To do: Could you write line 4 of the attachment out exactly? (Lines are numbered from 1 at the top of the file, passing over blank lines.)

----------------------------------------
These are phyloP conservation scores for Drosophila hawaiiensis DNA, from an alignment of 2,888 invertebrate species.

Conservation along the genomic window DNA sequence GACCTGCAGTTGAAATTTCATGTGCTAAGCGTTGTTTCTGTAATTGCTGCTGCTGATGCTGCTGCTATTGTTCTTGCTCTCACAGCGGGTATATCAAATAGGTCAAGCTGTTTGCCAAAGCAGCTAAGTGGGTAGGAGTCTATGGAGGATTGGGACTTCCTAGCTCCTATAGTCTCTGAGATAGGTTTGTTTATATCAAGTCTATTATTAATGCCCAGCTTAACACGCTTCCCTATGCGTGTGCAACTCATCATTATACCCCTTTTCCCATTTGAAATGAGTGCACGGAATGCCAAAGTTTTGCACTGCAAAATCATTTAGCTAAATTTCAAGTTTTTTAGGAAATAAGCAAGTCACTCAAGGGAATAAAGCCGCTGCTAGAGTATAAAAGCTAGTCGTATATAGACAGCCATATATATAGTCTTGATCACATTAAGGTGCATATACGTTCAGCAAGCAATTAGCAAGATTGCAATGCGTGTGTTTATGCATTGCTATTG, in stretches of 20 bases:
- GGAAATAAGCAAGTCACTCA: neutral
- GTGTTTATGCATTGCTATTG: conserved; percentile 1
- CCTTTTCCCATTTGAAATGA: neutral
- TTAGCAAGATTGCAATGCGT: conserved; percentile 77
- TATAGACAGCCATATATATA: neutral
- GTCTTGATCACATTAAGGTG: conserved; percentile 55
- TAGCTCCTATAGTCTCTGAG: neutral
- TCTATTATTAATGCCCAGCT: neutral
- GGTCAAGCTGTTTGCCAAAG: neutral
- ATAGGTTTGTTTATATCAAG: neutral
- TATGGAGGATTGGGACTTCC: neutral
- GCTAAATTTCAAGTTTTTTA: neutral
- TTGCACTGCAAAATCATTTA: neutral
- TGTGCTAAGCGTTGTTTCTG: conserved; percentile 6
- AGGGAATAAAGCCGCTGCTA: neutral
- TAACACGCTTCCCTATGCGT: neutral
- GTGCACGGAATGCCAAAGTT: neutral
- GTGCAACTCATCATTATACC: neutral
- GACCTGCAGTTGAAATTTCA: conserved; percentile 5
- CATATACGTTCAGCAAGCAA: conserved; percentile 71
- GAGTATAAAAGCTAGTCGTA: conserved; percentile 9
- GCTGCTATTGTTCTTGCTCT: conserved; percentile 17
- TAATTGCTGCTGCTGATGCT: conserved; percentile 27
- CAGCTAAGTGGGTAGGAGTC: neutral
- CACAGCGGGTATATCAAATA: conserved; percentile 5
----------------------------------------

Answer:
- GTGTTTATGCATTGCTATTG: conserved; percentile 1